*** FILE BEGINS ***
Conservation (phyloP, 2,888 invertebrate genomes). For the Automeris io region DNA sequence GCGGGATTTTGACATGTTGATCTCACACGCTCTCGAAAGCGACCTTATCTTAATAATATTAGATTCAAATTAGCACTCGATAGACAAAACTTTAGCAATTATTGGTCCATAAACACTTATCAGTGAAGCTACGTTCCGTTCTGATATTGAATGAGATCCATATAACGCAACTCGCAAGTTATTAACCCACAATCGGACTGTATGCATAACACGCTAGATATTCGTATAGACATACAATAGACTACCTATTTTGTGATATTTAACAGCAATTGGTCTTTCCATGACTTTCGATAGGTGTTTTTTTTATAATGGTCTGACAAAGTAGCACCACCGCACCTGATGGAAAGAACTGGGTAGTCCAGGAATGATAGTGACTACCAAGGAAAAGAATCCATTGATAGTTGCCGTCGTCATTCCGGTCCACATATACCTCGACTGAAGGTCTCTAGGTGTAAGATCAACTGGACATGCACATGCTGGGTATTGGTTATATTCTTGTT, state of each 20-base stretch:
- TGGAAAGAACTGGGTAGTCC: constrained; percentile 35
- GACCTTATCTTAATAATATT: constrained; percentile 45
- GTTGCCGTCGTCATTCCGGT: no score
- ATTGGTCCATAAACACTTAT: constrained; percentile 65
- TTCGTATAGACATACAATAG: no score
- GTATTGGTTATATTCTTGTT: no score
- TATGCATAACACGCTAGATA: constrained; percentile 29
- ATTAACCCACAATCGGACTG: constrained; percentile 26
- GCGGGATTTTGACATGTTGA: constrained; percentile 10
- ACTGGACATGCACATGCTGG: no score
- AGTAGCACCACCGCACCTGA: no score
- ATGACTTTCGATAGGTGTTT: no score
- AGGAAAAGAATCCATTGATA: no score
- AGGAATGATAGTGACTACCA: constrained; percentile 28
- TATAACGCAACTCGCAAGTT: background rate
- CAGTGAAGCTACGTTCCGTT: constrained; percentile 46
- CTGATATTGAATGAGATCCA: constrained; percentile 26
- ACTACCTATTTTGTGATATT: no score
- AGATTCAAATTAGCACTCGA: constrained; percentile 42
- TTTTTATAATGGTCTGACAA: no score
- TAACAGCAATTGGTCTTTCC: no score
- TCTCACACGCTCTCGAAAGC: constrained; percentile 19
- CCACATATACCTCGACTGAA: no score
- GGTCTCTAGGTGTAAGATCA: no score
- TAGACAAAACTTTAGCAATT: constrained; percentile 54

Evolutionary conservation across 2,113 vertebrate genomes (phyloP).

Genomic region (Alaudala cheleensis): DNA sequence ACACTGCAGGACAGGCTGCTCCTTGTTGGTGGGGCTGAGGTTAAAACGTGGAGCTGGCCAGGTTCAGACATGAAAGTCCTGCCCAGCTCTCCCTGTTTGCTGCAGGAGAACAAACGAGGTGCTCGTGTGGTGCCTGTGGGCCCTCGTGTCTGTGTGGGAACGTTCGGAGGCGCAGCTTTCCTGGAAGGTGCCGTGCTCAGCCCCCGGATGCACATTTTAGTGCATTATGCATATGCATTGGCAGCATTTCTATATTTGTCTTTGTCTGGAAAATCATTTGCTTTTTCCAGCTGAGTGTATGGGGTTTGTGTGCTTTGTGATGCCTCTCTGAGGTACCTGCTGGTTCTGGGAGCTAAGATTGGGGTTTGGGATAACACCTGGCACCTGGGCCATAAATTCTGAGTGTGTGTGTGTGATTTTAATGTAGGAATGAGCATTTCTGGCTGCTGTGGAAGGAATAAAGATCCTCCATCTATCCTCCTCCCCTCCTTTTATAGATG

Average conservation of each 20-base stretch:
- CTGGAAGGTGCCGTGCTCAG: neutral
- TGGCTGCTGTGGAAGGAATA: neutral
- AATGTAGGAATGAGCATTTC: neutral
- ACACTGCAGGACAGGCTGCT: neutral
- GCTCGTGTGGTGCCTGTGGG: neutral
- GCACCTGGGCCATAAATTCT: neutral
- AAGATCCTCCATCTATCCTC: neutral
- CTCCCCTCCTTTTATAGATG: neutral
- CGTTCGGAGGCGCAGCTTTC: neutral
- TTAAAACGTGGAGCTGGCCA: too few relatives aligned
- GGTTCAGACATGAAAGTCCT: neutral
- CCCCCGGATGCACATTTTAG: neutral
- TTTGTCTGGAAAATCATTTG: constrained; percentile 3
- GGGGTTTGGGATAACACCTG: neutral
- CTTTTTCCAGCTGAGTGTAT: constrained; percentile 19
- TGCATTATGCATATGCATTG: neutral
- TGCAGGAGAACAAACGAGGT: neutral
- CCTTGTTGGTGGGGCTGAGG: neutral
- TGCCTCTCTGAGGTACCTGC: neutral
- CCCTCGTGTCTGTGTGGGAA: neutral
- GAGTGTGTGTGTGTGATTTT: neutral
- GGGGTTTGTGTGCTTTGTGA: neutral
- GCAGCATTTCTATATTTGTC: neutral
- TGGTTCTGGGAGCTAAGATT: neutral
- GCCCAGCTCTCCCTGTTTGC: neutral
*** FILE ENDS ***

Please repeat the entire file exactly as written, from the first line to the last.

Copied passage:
Conservation (phyloP, 2,888 invertebrate genomes). For the Automeris io region DNA sequence GCGGGATTTTGACATGTTGATCTCACACGCTCTCGAAAGCGACCTTATCTTAATAATATTAGATTCAAATTAGCACTCGATAGACAAAACTTTAGCAATTATTGGTCCATAAACACTTATCAGTGAAGCTACGTTCCGTTCTGATATTGAATGAGATCCATATAACGCAACTCGCAAGTTATTAACCCACAATCGGACTGTATGCATAACACGCTAGATATTCGTATAGACATACAATAGACTACCTATTTTGTGATATTTAACAGCAATTGGTCTTTCCATGACTTTCGATAGGTGTTTTTTTTATAATGGTCTGACAAAGTAGCACCACCGCACCTGATGGAAAGAACTGGGTAGTCCAGGAATGATAGTGACTACCAAGGAAAAGAATCCATTGATAGTTGCCGTCGTCATTCCGGTCCACATATACCTCGACTGAAGGTCTCTAGGTGTAAGATCAACTGGACATGCACATGCTGGGTATTGGTTATATTCTTGTT, state of each 20-base stretch:
- TGGAAAGAACTGGGTAGTCC: constrained; percentile 35
- GACCTTATCTTAATAATATT: constrained; percentile 45
- GTTGCCGTCGTCATTCCGGT: no score
- ATTGGTCCATAAACACTTAT: constrained; percentile 65
- TTCGTATAGACATACAATAG: no score
- GTATTGGTTATATTCTTGTT: no score
- TATGCATAACACGCTAGATA: constrained; percentile 29
- ATTAACCCACAATCGGACTG: constrained; percentile 26
- GCGGGATTTTGACATGTTGA: constrained; percentile 10
- ACTGGACATGCACATGCTGG: no score
- AGTAGCACCACCGCACCTGA: no score
- ATGACTTTCGATAGGTGTTT: no score
- AGGAAAAGAATCCATTGATA: no score
- AGGAATGATAGTGACTACCA: constrained; percentile 28
- TATAACGCAACTCGCAAGTT: background rate
- CAGTGAAGCTACGTTCCGTT: constrained; percentile 46
- CTGATATTGAATGAGATCCA: constrained; percentile 26
- ACTACCTATTTTGTGATATT: no score
- AGATTCAAATTAGCACTCGA: constrained; percentile 42
- TTTTTATAATGGTCTGACAA: no score
- TAACAGCAATTGGTCTTTCC: no score
- TCTCACACGCTCTCGAAAGC: constrained; percentile 19
- CCACATATACCTCGACTGAA: no score
- GGTCTCTAGGTGTAAGATCA: no score
- TAGACAAAACTTTAGCAATT: constrained; percentile 54

Evolutionary conservation across 2,113 vertebrate genomes (phyloP).

Genomic region (Alaudala cheleensis): DNA sequence ACACTGCAGGACAGGCTGCTCCTTGTTGGTGGGGCTGAGGTTAAAACGTGGAGCTGGCCAGGTTCAGACATGAAAGTCCTGCCCAGCTCTCCCTGTTTGCTGCAGGAGAACAAACGAGGTGCTCGTGTGGTGCCTGTGGGCCCTCGTGTCTGTGTGGGAACGTTCGGAGGCGCAGCTTTCCTGGAAGGTGCCGTGCTCAGCCCCCGGATGCACATTTTAGTGCATTATGCATATGCATTGGCAGCATTTCTATATTTGTCTTTGTCTGGAAAATCATTTGCTTTTTCCAGCTGAGTGTATGGGGTTTGTGTGCTTTGTGATGCCTCTCTGAGGTACCTGCTGGTTCTGGGAGCTAAGATTGGGGTTTGGGATAACACCTGGCACCTGGGCCATAAATTCTGAGTGTGTGTGTGTGATTTTAATGTAGGAATGAGCATTTCTGGCTGCTGTGGAAGGAATAAAGATCCTCCATCTATCCTCCTCCCCTCCTTTTATAGATG

Average conservation of each 20-base stretch:
- CTGGAAGGTGCCGTGCTCAG: neutral
- TGGCTGCTGTGGAAGGAATA: neutral
- AATGTAGGAATGAGCATTTC: neutral
- ACACTGCAGGACAGGCTGCT: neutral
- GCTCGTGTGGTGCCTGTGGG: neutral
- GCACCTGGGCCATAAATTCT: neutral
- AAGATCCTCCATCTATCCTC: neutral
- CTCCCCTCCTTTTATAGATG: neutral
- CGTTCGGAGGCGCAGCTTTC: neutral
- TTAAAACGTGGAGCTGGCCA: too few relatives aligned
- GGTTCAGACATGAAAGTCCT: neutral
- CCCCCGGATGCACATTTTAG: neutral
- TTTGTCTGGAAAATCATTTG: constrained; percentile 3
- GGGGTTTGGGATAACACCTG: neutral
- CTTTTTCCAGCTGAGTGTAT: constrained; percentile 19
- TGCATTATGCATATGCATTG: neutral
- TGCAGGAGAACAAACGAGGT: neutral
- CCTTGTTGGTGGGGCTGAGG: neutral
- TGCCTCTCTGAGGTACCTGC: neutral
- CCCTCGTGTCTGTGTGGGAA: neutral
- GAGTGTGTGTGTGTGATTTT: neutral
- GGGGTTTGTGTGCTTTGTGA: neutral
- GCAGCATTTCTATATTTGTC: neutral
- TGGTTCTGGGAGCTAAGATT: neutral
- GCCCAGCTCTCCCTGTTTGC: neutral